The amendment to Section 941 of S3217, which effectively amends new Section 15G of the Exchange Act, requires the SEC and the federal banking and housing authorities to jointly issues regulations exempting qualified residential mortgages from the risk retention requirements of S3217. In defining the term qualified residential mortgage, the amendment directs the SEC and the other authorities to consider underwriting and product features that historically have indicated a low risk of default, such as, in addition to 20 percent down, the mortgagor’s residual income and ratio of the mortgage payment to total monthly income. The SEC must also consider whether the mortgage prohibits or restricts the use of ballon payments, prepayment penalties, interest only payments, and other features that have historically demonstrated a higher risk of borrower default.
The regulations must provide that an asset-backed security that is collateralized by tranches of other asset-backed securities must not be exempted from the risk retention requirements.
An important part of the amendment directs the SEC to require an issuer to certify, for issuances of asset-backed securities exclusively collateralized by qualified residential mortgages, that the issuer has evaluated the effectiveness of its internal controls with regard to the process for ensuring that all the assets collateralizing the asset-backed security are qualified residential mortgages.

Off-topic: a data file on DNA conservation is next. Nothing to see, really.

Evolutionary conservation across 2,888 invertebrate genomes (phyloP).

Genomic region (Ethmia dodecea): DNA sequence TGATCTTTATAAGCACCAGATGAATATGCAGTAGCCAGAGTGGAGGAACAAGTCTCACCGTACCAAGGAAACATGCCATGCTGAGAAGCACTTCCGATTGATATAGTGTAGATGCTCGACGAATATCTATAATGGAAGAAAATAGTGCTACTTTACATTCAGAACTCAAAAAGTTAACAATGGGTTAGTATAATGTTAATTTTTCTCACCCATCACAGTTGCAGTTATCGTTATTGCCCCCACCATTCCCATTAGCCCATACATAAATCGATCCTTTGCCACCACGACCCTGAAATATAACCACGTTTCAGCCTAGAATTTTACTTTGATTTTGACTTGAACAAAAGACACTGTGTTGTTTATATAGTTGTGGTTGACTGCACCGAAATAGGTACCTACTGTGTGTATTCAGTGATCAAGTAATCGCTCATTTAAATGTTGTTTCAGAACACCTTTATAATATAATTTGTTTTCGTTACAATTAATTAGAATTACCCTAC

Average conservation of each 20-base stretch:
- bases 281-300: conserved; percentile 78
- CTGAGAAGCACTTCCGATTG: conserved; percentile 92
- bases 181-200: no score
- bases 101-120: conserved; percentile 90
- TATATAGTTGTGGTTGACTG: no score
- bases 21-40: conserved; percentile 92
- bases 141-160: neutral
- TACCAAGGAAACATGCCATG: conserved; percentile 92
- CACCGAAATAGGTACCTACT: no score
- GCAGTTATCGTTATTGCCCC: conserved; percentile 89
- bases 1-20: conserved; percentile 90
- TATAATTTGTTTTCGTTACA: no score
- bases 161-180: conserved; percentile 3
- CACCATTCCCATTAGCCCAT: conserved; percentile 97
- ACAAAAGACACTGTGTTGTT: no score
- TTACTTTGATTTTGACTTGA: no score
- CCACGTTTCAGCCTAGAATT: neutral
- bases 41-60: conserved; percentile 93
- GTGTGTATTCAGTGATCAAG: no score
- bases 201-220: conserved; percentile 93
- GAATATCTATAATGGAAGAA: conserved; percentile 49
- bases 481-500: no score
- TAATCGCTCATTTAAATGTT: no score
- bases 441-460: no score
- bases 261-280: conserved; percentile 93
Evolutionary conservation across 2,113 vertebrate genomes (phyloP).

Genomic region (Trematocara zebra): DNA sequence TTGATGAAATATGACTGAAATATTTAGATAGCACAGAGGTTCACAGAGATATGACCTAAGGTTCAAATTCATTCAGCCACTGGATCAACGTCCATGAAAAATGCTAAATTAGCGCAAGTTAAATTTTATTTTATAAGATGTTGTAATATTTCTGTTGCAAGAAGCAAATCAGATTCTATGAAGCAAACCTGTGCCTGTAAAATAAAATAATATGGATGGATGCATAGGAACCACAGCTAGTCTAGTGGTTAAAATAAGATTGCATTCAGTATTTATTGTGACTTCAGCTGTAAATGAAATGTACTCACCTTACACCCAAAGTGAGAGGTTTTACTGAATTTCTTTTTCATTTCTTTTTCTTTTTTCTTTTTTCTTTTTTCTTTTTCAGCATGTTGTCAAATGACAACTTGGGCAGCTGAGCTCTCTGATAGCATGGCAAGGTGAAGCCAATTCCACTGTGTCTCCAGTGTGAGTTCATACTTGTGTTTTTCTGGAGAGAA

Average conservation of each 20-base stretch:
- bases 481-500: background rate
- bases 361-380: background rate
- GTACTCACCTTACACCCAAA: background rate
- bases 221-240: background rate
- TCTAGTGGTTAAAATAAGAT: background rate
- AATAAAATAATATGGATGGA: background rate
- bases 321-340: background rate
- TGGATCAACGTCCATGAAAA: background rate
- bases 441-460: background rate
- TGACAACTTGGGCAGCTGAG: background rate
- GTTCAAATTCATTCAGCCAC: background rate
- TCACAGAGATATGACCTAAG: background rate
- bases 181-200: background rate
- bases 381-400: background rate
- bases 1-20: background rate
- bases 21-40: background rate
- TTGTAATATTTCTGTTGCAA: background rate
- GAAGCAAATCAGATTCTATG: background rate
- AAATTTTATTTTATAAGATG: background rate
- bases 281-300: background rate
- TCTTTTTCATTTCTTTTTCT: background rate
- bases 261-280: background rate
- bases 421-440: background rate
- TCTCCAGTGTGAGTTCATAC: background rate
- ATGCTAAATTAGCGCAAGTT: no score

There is broad agreement that a key element of the reform of the securitization process is that originators of mortgage-backed securities must retain a portion of the risk, discouraging them from selling junk because they would have to keep some of it for themselves. The House financial reform legislation, HR 4173, would require companies that sell products like mortgage-backed securities to keep some “skin in the game” by retaining at least five percent of the credit risk. Section 1502. However, the House legislation does not have an analog to the Landrieu-Isakson Amendment carving out securitized qualified residential mortgages form the risk retention requirement.